You might just as well take the sun out of the sky as friendship from life; for the immortal gods have given us nothing better or more delightful.

[Solem enim e mundo tollere videntur ei, qui amicitiam e vita tollunt, qua nihil a dis immortalibus melius habemus, nihil iucundius.]

Marcus Tullius Cicero (106-43 BC) Roman orator, statesman, philosopher
“Laelius De Amicitia [Laelius on Friendship],” ch. 13 / sec. 47 (44 BC) [tr. Shuckburgh (1909)]
    (Source)

Original Latin. Alternate translations:

For they seem to take away the sun from the world who withdraw friendship from life; for we receive nothing better from the immortal gods, nothing more delightful.
[tr. Edmonds (1871)]

It is like taking the sun out of the world, to bereave human life of friendship, than which the immortal gods have given man nothing better, nothing more gladdening.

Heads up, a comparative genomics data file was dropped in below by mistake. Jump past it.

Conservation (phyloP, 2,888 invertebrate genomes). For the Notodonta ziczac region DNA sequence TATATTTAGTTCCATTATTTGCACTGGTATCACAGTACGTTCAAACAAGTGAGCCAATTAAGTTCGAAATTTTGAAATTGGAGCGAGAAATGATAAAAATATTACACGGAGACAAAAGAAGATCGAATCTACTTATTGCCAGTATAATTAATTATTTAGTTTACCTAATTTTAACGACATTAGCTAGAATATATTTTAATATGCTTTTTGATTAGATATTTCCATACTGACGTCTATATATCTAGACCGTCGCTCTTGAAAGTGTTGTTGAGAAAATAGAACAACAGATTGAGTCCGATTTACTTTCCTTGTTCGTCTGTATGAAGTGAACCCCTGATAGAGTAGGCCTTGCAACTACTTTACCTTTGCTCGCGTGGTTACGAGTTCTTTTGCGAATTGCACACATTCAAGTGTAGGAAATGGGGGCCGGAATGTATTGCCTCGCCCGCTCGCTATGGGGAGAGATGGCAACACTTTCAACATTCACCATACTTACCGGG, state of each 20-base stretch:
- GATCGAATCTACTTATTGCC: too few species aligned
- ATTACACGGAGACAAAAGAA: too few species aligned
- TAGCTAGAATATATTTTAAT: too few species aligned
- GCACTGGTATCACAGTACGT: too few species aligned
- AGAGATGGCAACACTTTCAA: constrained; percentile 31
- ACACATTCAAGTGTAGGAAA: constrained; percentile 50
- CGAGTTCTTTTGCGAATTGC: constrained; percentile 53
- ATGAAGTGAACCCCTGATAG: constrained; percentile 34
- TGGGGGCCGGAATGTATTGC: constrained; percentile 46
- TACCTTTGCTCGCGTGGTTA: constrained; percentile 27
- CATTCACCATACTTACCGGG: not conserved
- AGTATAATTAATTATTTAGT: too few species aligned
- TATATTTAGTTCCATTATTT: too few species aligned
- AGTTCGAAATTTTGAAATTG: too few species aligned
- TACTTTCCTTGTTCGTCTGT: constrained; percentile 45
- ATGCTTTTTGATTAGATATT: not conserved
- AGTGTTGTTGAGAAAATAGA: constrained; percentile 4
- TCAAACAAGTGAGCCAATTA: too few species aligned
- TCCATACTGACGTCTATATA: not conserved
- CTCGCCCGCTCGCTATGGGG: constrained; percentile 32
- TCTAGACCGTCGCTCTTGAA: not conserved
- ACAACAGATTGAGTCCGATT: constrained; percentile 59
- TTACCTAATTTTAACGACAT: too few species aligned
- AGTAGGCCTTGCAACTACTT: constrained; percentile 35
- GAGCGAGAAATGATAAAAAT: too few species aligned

[tr. Peabody (1887)]

Why, they seem to take the sun out of the universe when they deprive life of friendship, than which we have from the immortal gods no better, no more delightful boon.
[tr. Falconer (1923)]

For they seem to remove the sun from the Earth, these people who remove friendship from life, when we have received no better thing, no sweeter thing, from the immortal gods.
[Source]

Added on 10-May-21 | Last updated 10-May-21
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